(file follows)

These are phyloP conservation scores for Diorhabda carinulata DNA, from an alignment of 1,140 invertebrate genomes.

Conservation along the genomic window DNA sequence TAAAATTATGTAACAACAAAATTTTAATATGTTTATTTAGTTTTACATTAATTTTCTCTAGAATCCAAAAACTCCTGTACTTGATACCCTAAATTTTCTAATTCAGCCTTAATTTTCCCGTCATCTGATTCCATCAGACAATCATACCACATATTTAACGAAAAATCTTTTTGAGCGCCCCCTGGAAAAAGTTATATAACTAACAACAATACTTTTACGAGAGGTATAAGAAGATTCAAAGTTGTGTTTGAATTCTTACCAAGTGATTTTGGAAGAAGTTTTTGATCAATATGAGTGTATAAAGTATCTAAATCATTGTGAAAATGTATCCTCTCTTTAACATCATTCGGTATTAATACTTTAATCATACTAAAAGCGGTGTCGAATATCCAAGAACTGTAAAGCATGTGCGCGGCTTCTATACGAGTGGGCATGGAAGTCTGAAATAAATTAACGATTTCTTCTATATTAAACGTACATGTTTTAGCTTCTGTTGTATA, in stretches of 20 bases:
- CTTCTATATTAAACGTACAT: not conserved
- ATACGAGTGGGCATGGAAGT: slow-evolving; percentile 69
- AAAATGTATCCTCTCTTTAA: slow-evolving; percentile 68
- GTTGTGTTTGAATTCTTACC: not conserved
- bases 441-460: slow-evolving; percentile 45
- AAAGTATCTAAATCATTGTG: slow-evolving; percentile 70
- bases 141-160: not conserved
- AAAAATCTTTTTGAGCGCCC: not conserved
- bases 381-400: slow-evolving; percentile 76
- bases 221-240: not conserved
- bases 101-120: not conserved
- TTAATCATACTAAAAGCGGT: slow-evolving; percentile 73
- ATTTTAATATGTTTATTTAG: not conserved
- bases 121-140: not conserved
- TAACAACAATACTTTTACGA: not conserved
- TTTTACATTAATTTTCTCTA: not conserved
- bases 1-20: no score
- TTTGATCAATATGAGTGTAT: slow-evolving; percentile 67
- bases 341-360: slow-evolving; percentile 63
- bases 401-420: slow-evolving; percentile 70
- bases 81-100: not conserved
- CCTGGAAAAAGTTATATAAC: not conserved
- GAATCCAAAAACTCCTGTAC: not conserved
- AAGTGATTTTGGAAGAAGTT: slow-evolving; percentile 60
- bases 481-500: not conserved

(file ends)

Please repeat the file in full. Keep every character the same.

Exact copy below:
These are phyloP conservation scores for Diorhabda carinulata DNA, from an alignment of 1,140 invertebrate genomes.

Conservation along the genomic window DNA sequence TAAAATTATGTAACAACAAAATTTTAATATGTTTATTTAGTTTTACATTAATTTTCTCTAGAATCCAAAAACTCCTGTACTTGATACCCTAAATTTTCTAATTCAGCCTTAATTTTCCCGTCATCTGATTCCATCAGACAATCATACCACATATTTAACGAAAAATCTTTTTGAGCGCCCCCTGGAAAAAGTTATATAACTAACAACAATACTTTTACGAGAGGTATAAGAAGATTCAAAGTTGTGTTTGAATTCTTACCAAGTGATTTTGGAAGAAGTTTTTGATCAATATGAGTGTATAAAGTATCTAAATCATTGTGAAAATGTATCCTCTCTTTAACATCATTCGGTATTAATACTTTAATCATACTAAAAGCGGTGTCGAATATCCAAGAACTGTAAAGCATGTGCGCGGCTTCTATACGAGTGGGCATGGAAGTCTGAAATAAATTAACGATTTCTTCTATATTAAACGTACATGTTTTAGCTTCTGTTGTATA, in stretches of 20 bases:
- CTTCTATATTAAACGTACAT: not conserved
- ATACGAGTGGGCATGGAAGT: slow-evolving; percentile 69
- AAAATGTATCCTCTCTTTAA: slow-evolving; percentile 68
- GTTGTGTTTGAATTCTTACC: not conserved
- bases 441-460: slow-evolving; percentile 45
- AAAGTATCTAAATCATTGTG: slow-evolving; percentile 70
- bases 141-160: not conserved
- AAAAATCTTTTTGAGCGCCC: not conserved
- bases 381-400: slow-evolving; percentile 76
- bases 221-240: not conserved
- bases 101-120: not conserved
- TTAATCATACTAAAAGCGGT: slow-evolving; percentile 73
- ATTTTAATATGTTTATTTAG: not conserved
- bases 121-140: not conserved
- TAACAACAATACTTTTACGA: not conserved
- TTTTACATTAATTTTCTCTA: not conserved
- bases 1-20: no score
- TTTGATCAATATGAGTGTAT: slow-evolving; percentile 67
- bases 341-360: slow-evolving; percentile 63
- bases 401-420: slow-evolving; percentile 70
- bases 81-100: not conserved
- CCTGGAAAAAGTTATATAAC: not conserved
- GAATCCAAAAACTCCTGTAC: not conserved
- AAGTGATTTTGGAAGAAGTT: slow-evolving; percentile 60
- bases 481-500: not conserved